April 14, 2021 | Kinomica, a U.K.-based proteomic-data science and diagnostics company, is contemplating development of companion diagnostics (CDx) that ask an open question about which oncology drug should be used to treat a patient—a reversal of the usual yes-or-no answer provided by such tests that are tied to a specific drug or biological product. Answers would come from laboratory analysis of the proteins produced by tumors and list viable therapeutic alternatives ranked by their predicted effectiveness, according to company co-founder Pedro Cutillas, who is also professor of cell signaling and proteomics at Queen Mary University of London.
If the approach sounds familiar, it should. In late 2017, Foundation Medicine (now owned by Roche) made headlines with a genetic test called FoundationOne CDx that matches cancer patients to the best treatment. It was the first FDA-approved CDx for solid tumors.
As noted in a study newly published in Nature Communications (DOI: 10.1038/s41467-021-22170-8), anecdotal evidence suggests that proteomic-derived features of tumors may be able to better predict drug responses than genomic alternatives.
The workhorse here is Drug Ranking Using Machine Learning (DRUML), an ensemble of predictive models trained for drugs with different modes of action that can help clinicians pick the most appropriate cancer drugs for individual patients from among most (412 of 659) of the options now at their disposal, says Cutillas. Many of the drugs are in phase 2 or 3 clinical trials and about a quarter of them are on the market.
The potential of the technology is vast—to stratify drug targets in different phenotypes and define biomarkers needed for companion diagnostics, determine eligibility for clinical studies and design of basket trials where patients are assigned to different therapies based on molecular markers of their tumor, and as a clinical decision support tool for physicians at the point of care. Any cancer can be analyzed my DRUML with a biopsy sample from the tumor, says Cutillas.
Unsurprisingly, “drugs appear to be high ranking in different tumors irrespective of the tissue of origin,” he says. Pharmaceutical companies routinely develop cancer drugs across tumor types.
Mass spectrometry was used to analyze 48 leukemia, esophagus, and liver cancer cell line models, which produced the proteomics and phosphoproteomics data for training the machine learning algorithm, Cutillas says. Thereafter, when new samples are obtained from patients, the first step is to quantify the proteins present in the tumor, or their expression. When that data is inputted into the algorithm saved in the cloud, the output is an ordered list of drugs based on their effectiveness in reducing cancer cell growth. The models built with the two solid tumor cell lines did a good job of predicting drug efficacy in other tumor types, including breast, lung, and colorectal cancer, says Cutillas. The verification proteomics data was obtained from a set of 53 cancer cell models profiled by 12 other laboratories, in addition to a clinical dataset of 36 primary acute myeloid leukemia samples.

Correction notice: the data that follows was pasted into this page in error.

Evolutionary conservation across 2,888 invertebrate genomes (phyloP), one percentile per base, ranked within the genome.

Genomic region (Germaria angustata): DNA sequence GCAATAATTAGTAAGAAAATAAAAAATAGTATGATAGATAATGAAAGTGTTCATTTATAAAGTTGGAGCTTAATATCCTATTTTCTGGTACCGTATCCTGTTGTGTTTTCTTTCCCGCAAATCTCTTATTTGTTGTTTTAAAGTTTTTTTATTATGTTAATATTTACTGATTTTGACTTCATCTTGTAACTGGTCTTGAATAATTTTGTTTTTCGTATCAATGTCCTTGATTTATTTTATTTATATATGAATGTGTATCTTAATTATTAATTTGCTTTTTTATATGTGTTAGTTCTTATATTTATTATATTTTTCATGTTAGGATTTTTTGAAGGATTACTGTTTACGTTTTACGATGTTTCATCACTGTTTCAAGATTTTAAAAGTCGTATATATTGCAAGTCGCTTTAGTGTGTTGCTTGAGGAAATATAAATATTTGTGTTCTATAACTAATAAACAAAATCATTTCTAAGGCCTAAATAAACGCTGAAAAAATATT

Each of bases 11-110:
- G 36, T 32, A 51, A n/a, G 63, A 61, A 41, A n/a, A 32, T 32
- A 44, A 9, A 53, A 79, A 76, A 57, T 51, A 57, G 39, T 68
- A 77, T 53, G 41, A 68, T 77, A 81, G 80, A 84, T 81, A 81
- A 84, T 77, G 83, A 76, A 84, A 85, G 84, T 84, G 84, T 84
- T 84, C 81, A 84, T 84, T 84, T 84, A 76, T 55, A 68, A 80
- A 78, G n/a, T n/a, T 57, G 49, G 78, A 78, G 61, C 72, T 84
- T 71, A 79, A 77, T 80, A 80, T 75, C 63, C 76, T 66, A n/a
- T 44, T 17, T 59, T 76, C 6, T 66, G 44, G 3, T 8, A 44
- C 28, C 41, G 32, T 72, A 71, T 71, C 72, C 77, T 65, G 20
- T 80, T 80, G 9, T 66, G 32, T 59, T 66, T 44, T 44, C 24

Traditionally, machine learning algorithms that have worked well in datasets used for training and validation do not work nearly as well when tested in independent datasets for verification, notes Cutillas. External labs are invited to further test the DRUML approach with their own datasets by downloading the package.
Making DRUML possible was the availability of data from drug response profiles for many cells lines and drugs as well as improvements in omics techniques (i.e., liquid chromatography coupled to tandem mass spectrometry) and label-free methods of quantifying proteins and their chemically modified counterparts (phosphoproteomics), says Cutillas. Random forest, a supervised learning algorithm, was found to perform better than more advanced deep learning methods, which came as a surprise, he adds.
As new cancer drugs emerge, Cutillas says, they will likely be added to DRUML in collaboration with the pharma companies behind their development. Retraining the models to see the drug response in a large panel of cancer cells and then obtaining proteomics data from the same cell lines would likely be a one- to two-month process. With those two datasets in hand, the retraining exercise could be accomplished in a matter of a few hours.
The recently published paper is expected to most immediately spark interest among pharma companies and investigators in using DRUML in the design of oncology clinical trials, including eligibility criteria, to identify optimal treatments for individual cancer patients.